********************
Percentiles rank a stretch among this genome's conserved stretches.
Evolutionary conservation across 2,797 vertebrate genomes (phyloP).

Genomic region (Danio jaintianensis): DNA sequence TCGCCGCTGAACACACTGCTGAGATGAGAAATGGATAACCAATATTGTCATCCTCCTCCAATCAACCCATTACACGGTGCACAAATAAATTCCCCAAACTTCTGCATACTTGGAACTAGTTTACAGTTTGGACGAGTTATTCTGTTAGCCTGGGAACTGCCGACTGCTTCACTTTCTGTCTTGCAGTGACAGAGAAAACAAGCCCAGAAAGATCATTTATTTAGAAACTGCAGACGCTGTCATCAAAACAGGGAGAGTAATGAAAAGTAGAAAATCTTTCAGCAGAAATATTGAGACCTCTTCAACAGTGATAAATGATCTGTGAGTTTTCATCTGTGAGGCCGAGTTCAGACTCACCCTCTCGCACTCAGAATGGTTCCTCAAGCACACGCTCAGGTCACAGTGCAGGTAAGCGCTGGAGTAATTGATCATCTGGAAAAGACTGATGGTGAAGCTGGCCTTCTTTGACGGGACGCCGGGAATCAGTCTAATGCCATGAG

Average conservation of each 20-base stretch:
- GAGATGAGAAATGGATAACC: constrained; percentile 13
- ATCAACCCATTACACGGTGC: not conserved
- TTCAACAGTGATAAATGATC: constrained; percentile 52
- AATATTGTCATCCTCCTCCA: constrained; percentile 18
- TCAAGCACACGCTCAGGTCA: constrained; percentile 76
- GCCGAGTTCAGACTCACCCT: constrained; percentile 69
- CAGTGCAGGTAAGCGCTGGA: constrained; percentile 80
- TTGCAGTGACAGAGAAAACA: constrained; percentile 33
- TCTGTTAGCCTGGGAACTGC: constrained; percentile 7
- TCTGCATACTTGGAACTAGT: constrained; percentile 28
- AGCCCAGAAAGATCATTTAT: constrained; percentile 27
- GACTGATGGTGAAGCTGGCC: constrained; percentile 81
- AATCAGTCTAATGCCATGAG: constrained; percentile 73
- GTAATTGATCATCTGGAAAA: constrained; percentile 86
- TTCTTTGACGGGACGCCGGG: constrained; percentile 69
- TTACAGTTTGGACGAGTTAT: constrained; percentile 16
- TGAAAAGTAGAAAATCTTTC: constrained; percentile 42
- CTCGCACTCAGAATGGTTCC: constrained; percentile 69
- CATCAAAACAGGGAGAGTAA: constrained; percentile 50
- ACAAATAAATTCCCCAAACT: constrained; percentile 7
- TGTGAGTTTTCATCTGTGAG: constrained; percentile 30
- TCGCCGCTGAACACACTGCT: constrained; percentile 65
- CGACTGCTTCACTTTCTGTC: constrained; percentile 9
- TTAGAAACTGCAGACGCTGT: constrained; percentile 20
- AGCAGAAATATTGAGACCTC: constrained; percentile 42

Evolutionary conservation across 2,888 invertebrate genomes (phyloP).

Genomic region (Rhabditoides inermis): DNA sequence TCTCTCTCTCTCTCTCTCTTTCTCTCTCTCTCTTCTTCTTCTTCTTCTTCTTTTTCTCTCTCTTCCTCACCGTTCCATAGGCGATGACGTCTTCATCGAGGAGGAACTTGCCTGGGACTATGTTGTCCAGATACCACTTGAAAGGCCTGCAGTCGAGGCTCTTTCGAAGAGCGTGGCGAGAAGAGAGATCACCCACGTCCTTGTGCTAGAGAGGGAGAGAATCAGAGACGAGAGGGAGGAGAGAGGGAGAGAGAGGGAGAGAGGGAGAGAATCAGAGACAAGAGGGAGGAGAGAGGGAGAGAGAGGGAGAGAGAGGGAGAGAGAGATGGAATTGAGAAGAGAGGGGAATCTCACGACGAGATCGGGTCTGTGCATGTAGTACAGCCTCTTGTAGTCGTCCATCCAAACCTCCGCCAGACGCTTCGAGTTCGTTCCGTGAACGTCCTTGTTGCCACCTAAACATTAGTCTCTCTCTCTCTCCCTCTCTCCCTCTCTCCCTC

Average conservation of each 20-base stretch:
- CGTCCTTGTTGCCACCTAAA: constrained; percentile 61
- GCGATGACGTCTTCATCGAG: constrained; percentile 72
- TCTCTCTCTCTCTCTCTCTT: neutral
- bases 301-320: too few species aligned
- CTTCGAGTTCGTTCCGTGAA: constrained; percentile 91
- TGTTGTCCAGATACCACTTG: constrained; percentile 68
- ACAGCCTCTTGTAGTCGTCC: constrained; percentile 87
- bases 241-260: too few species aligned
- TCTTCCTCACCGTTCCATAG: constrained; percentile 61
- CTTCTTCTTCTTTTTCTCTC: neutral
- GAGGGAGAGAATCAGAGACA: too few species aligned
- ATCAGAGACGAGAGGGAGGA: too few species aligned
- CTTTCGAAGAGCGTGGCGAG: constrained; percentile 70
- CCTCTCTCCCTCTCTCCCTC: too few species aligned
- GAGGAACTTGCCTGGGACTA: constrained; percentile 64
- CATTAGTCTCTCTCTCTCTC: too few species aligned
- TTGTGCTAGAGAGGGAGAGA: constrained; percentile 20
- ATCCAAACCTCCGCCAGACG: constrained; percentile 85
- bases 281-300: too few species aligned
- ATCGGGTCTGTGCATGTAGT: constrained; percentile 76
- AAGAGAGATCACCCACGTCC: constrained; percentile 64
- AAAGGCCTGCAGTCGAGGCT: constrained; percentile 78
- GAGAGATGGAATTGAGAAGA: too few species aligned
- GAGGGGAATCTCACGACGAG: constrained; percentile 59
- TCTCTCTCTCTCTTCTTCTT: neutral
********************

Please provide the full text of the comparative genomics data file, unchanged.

Percentiles rank a stretch among this genome's conserved stretches.
Evolutionary conservation across 2,797 vertebrate genomes (phyloP).

Genomic region (Danio jaintianensis): DNA sequence TCGCCGCTGAACACACTGCTGAGATGAGAAATGGATAACCAATATTGTCATCCTCCTCCAATCAACCCATTACACGGTGCACAAATAAATTCCCCAAACTTCTGCATACTTGGAACTAGTTTACAGTTTGGACGAGTTATTCTGTTAGCCTGGGAACTGCCGACTGCTTCACTTTCTGTCTTGCAGTGACAGAGAAAACAAGCCCAGAAAGATCATTTATTTAGAAACTGCAGACGCTGTCATCAAAACAGGGAGAGTAATGAAAAGTAGAAAATCTTTCAGCAGAAATATTGAGACCTCTTCAACAGTGATAAATGATCTGTGAGTTTTCATCTGTGAGGCCGAGTTCAGACTCACCCTCTCGCACTCAGAATGGTTCCTCAAGCACACGCTCAGGTCACAGTGCAGGTAAGCGCTGGAGTAATTGATCATCTGGAAAAGACTGATGGTGAAGCTGGCCTTCTTTGACGGGACGCCGGGAATCAGTCTAATGCCATGAG

Average conservation of each 20-base stretch:
- GAGATGAGAAATGGATAACC: constrained; percentile 13
- ATCAACCCATTACACGGTGC: not conserved
- TTCAACAGTGATAAATGATC: constrained; percentile 52
- AATATTGTCATCCTCCTCCA: constrained; percentile 18
- TCAAGCACACGCTCAGGTCA: constrained; percentile 76
- GCCGAGTTCAGACTCACCCT: constrained; percentile 69
- CAGTGCAGGTAAGCGCTGGA: constrained; percentile 80
- TTGCAGTGACAGAGAAAACA: constrained; percentile 33
- TCTGTTAGCCTGGGAACTGC: constrained; percentile 7
- TCTGCATACTTGGAACTAGT: constrained; percentile 28
- AGCCCAGAAAGATCATTTAT: constrained; percentile 27
- GACTGATGGTGAAGCTGGCC: constrained; percentile 81
- AATCAGTCTAATGCCATGAG: constrained; percentile 73
- GTAATTGATCATCTGGAAAA: constrained; percentile 86
- TTCTTTGACGGGACGCCGGG: constrained; percentile 69
- TTACAGTTTGGACGAGTTAT: constrained; percentile 16
- TGAAAAGTAGAAAATCTTTC: constrained; percentile 42
- CTCGCACTCAGAATGGTTCC: constrained; percentile 69
- CATCAAAACAGGGAGAGTAA: constrained; percentile 50
- ACAAATAAATTCCCCAAACT: constrained; percentile 7
- TGTGAGTTTTCATCTGTGAG: constrained; percentile 30
- TCGCCGCTGAACACACTGCT: constrained; percentile 65
- CGACTGCTTCACTTTCTGTC: constrained; percentile 9
- TTAGAAACTGCAGACGCTGT: constrained; percentile 20
- AGCAGAAATATTGAGACCTC: constrained; percentile 42

Evolutionary conservation across 2,888 invertebrate genomes (phyloP).

Genomic region (Rhabditoides inermis): DNA sequence TCTCTCTCTCTCTCTCTCTTTCTCTCTCTCTCTTCTTCTTCTTCTTCTTCTTTTTCTCTCTCTTCCTCACCGTTCCATAGGCGATGACGTCTTCATCGAGGAGGAACTTGCCTGGGACTATGTTGTCCAGATACCACTTGAAAGGCCTGCAGTCGAGGCTCTTTCGAAGAGCGTGGCGAGAAGAGAGATCACCCACGTCCTTGTGCTAGAGAGGGAGAGAATCAGAGACGAGAGGGAGGAGAGAGGGAGAGAGAGGGAGAGAGGGAGAGAATCAGAGACAAGAGGGAGGAGAGAGGGAGAGAGAGGGAGAGAGAGGGAGAGAGAGATGGAATTGAGAAGAGAGGGGAATCTCACGACGAGATCGGGTCTGTGCATGTAGTACAGCCTCTTGTAGTCGTCCATCCAAACCTCCGCCAGACGCTTCGAGTTCGTTCCGTGAACGTCCTTGTTGCCACCTAAACATTAGTCTCTCTCTCTCTCCCTCTCTCCCTCTCTCCCTC

Average conservation of each 20-base stretch:
- CGTCCTTGTTGCCACCTAAA: constrained; percentile 61
- GCGATGACGTCTTCATCGAG: constrained; percentile 72
- TCTCTCTCTCTCTCTCTCTT: neutral
- bases 301-320: too few species aligned
- CTTCGAGTTCGTTCCGTGAA: constrained; percentile 91
- TGTTGTCCAGATACCACTTG: constrained; percentile 68
- ACAGCCTCTTGTAGTCGTCC: constrained; percentile 87
- bases 241-260: too few species aligned
- TCTTCCTCACCGTTCCATAG: constrained; percentile 61
- CTTCTTCTTCTTTTTCTCTC: neutral
- GAGGGAGAGAATCAGAGACA: too few species aligned
- ATCAGAGACGAGAGGGAGGA: too few species aligned
- CTTTCGAAGAGCGTGGCGAG: constrained; percentile 70
- CCTCTCTCCCTCTCTCCCTC: too few species aligned
- GAGGAACTTGCCTGGGACTA: constrained; percentile 64
- CATTAGTCTCTCTCTCTCTC: too few species aligned
- TTGTGCTAGAGAGGGAGAGA: constrained; percentile 20
- ATCCAAACCTCCGCCAGACG: constrained; percentile 85
- bases 281-300: too few species aligned
- ATCGGGTCTGTGCATGTAGT: constrained; percentile 76
- AAGAGAGATCACCCACGTCC: constrained; percentile 64
- AAAGGCCTGCAGTCGAGGCT: constrained; percentile 78
- GAGAGATGGAATTGAGAAGA: too few species aligned
- GAGGGGAATCTCACGACGAG: constrained; percentile 59
- TCTCTCTCTCTCTTCTTCTT: neutral